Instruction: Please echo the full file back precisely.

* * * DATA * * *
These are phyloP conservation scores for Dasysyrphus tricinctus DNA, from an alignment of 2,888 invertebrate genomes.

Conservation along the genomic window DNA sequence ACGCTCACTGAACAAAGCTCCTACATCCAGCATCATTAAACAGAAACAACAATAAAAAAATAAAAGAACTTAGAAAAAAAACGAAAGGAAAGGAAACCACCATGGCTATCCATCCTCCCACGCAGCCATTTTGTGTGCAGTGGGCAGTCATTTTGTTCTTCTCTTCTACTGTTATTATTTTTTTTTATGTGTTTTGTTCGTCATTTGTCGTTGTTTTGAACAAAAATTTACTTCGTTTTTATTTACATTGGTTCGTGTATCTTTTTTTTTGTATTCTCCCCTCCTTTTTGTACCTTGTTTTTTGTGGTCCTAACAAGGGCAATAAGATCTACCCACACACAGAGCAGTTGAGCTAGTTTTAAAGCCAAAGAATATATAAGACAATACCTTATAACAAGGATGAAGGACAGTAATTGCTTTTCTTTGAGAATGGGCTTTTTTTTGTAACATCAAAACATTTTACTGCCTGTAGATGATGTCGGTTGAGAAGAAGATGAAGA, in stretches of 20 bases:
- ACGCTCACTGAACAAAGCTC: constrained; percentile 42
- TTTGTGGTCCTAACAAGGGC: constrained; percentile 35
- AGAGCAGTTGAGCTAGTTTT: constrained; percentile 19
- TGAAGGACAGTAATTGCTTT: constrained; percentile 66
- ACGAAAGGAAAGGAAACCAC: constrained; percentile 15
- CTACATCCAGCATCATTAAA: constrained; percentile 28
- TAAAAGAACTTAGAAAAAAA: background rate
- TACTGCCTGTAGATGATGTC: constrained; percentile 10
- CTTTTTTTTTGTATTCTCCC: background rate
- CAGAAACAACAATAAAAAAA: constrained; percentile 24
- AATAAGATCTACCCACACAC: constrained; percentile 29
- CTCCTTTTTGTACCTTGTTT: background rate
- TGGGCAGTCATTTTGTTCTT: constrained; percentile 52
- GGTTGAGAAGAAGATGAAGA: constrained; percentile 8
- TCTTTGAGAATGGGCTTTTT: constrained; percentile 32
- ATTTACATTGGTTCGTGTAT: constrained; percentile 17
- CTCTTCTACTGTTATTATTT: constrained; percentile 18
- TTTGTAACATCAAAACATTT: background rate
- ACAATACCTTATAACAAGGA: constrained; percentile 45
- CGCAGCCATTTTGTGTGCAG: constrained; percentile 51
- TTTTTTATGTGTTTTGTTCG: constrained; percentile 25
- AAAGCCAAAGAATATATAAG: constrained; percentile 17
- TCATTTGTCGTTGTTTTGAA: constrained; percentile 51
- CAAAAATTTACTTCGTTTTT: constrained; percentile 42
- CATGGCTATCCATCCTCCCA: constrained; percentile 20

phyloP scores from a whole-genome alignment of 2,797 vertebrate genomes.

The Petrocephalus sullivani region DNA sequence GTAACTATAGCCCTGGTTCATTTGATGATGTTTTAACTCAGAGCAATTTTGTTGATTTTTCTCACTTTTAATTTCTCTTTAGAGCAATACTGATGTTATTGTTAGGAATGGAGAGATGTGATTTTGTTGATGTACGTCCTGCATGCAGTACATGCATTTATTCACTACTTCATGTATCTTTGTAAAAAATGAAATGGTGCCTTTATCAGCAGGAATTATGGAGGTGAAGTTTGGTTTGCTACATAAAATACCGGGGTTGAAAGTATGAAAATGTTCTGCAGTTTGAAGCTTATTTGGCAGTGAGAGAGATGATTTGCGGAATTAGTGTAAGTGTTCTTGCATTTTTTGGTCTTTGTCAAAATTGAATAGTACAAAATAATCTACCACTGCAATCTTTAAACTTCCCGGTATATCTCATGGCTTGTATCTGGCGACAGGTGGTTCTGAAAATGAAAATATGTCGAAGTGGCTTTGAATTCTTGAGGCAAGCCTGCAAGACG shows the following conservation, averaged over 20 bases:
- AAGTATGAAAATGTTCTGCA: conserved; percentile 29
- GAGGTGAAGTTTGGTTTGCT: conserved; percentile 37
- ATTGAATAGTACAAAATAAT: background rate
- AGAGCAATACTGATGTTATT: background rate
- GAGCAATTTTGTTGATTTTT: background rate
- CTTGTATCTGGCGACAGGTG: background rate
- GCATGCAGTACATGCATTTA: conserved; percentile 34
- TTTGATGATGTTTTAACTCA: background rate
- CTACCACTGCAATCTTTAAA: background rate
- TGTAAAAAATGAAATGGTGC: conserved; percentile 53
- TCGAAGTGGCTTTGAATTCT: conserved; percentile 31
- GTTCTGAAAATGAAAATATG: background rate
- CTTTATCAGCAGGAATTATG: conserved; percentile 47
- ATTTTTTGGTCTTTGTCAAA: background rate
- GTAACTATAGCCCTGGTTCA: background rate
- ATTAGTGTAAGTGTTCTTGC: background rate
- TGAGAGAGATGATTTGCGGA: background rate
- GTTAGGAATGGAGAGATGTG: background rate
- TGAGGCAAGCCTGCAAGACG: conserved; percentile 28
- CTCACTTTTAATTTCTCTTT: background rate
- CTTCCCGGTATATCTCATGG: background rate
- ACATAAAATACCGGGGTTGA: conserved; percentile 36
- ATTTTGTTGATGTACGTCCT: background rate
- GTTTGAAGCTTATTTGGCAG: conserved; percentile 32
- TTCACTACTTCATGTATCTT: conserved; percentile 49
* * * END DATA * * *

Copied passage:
These are phyloP conservation scores for Dasysyrphus tricinctus DNA, from an alignment of 2,888 invertebrate genomes.

Conservation along the genomic window DNA sequence ACGCTCACTGAACAAAGCTCCTACATCCAGCATCATTAAACAGAAACAACAATAAAAAAATAAAAGAACTTAGAAAAAAAACGAAAGGAAAGGAAACCACCATGGCTATCCATCCTCCCACGCAGCCATTTTGTGTGCAGTGGGCAGTCATTTTGTTCTTCTCTTCTACTGTTATTATTTTTTTTTATGTGTTTTGTTCGTCATTTGTCGTTGTTTTGAACAAAAATTTACTTCGTTTTTATTTACATTGGTTCGTGTATCTTTTTTTTTGTATTCTCCCCTCCTTTTTGTACCTTGTTTTTTGTGGTCCTAACAAGGGCAATAAGATCTACCCACACACAGAGCAGTTGAGCTAGTTTTAAAGCCAAAGAATATATAAGACAATACCTTATAACAAGGATGAAGGACAGTAATTGCTTTTCTTTGAGAATGGGCTTTTTTTTGTAACATCAAAACATTTTACTGCCTGTAGATGATGTCGGTTGAGAAGAAGATGAAGA, in stretches of 20 bases:
- ACGCTCACTGAACAAAGCTC: constrained; percentile 42
- TTTGTGGTCCTAACAAGGGC: constrained; percentile 35
- AGAGCAGTTGAGCTAGTTTT: constrained; percentile 19
- TGAAGGACAGTAATTGCTTT: constrained; percentile 66
- ACGAAAGGAAAGGAAACCAC: constrained; percentile 15
- CTACATCCAGCATCATTAAA: constrained; percentile 28
- TAAAAGAACTTAGAAAAAAA: background rate
- TACTGCCTGTAGATGATGTC: constrained; percentile 10
- CTTTTTTTTTGTATTCTCCC: background rate
- CAGAAACAACAATAAAAAAA: constrained; percentile 24
- AATAAGATCTACCCACACAC: constrained; percentile 29
- CTCCTTTTTGTACCTTGTTT: background rate
- TGGGCAGTCATTTTGTTCTT: constrained; percentile 52
- GGTTGAGAAGAAGATGAAGA: constrained; percentile 8
- TCTTTGAGAATGGGCTTTTT: constrained; percentile 32
- ATTTACATTGGTTCGTGTAT: constrained; percentile 17
- CTCTTCTACTGTTATTATTT: constrained; percentile 18
- TTTGTAACATCAAAACATTT: background rate
- ACAATACCTTATAACAAGGA: constrained; percentile 45
- CGCAGCCATTTTGTGTGCAG: constrained; percentile 51
- TTTTTTATGTGTTTTGTTCG: constrained; percentile 25
- AAAGCCAAAGAATATATAAG: constrained; percentile 17
- TCATTTGTCGTTGTTTTGAA: constrained; percentile 51
- CAAAAATTTACTTCGTTTTT: constrained; percentile 42
- CATGGCTATCCATCCTCCCA: constrained; percentile 20

phyloP scores from a whole-genome alignment of 2,797 vertebrate genomes.

The Petrocephalus sullivani region DNA sequence GTAACTATAGCCCTGGTTCATTTGATGATGTTTTAACTCAGAGCAATTTTGTTGATTTTTCTCACTTTTAATTTCTCTTTAGAGCAATACTGATGTTATTGTTAGGAATGGAGAGATGTGATTTTGTTGATGTACGTCCTGCATGCAGTACATGCATTTATTCACTACTTCATGTATCTTTGTAAAAAATGAAATGGTGCCTTTATCAGCAGGAATTATGGAGGTGAAGTTTGGTTTGCTACATAAAATACCGGGGTTGAAAGTATGAAAATGTTCTGCAGTTTGAAGCTTATTTGGCAGTGAGAGAGATGATTTGCGGAATTAGTGTAAGTGTTCTTGCATTTTTTGGTCTTTGTCAAAATTGAATAGTACAAAATAATCTACCACTGCAATCTTTAAACTTCCCGGTATATCTCATGGCTTGTATCTGGCGACAGGTGGTTCTGAAAATGAAAATATGTCGAAGTGGCTTTGAATTCTTGAGGCAAGCCTGCAAGACG shows the following conservation, averaged over 20 bases:
- AAGTATGAAAATGTTCTGCA: conserved; percentile 29
- GAGGTGAAGTTTGGTTTGCT: conserved; percentile 37
- ATTGAATAGTACAAAATAAT: background rate
- AGAGCAATACTGATGTTATT: background rate
- GAGCAATTTTGTTGATTTTT: background rate
- CTTGTATCTGGCGACAGGTG: background rate
- GCATGCAGTACATGCATTTA: conserved; percentile 34
- TTTGATGATGTTTTAACTCA: background rate
- CTACCACTGCAATCTTTAAA: background rate
- TGTAAAAAATGAAATGGTGC: conserved; percentile 53
- TCGAAGTGGCTTTGAATTCT: conserved; percentile 31
- GTTCTGAAAATGAAAATATG: background rate
- CTTTATCAGCAGGAATTATG: conserved; percentile 47
- ATTTTTTGGTCTTTGTCAAA: background rate
- GTAACTATAGCCCTGGTTCA: background rate
- ATTAGTGTAAGTGTTCTTGC: background rate
- TGAGAGAGATGATTTGCGGA: background rate
- GTTAGGAATGGAGAGATGTG: background rate
- TGAGGCAAGCCTGCAAGACG: conserved; percentile 28
- CTCACTTTTAATTTCTCTTT: background rate
- CTTCCCGGTATATCTCATGG: background rate
- ACATAAAATACCGGGGTTGA: conserved; percentile 36
- ATTTTGTTGATGTACGTCCT: background rate
- GTTTGAAGCTTATTTGGCAG: conserved; percentile 32
- TTCACTACTTCATGTATCTT: conserved; percentile 49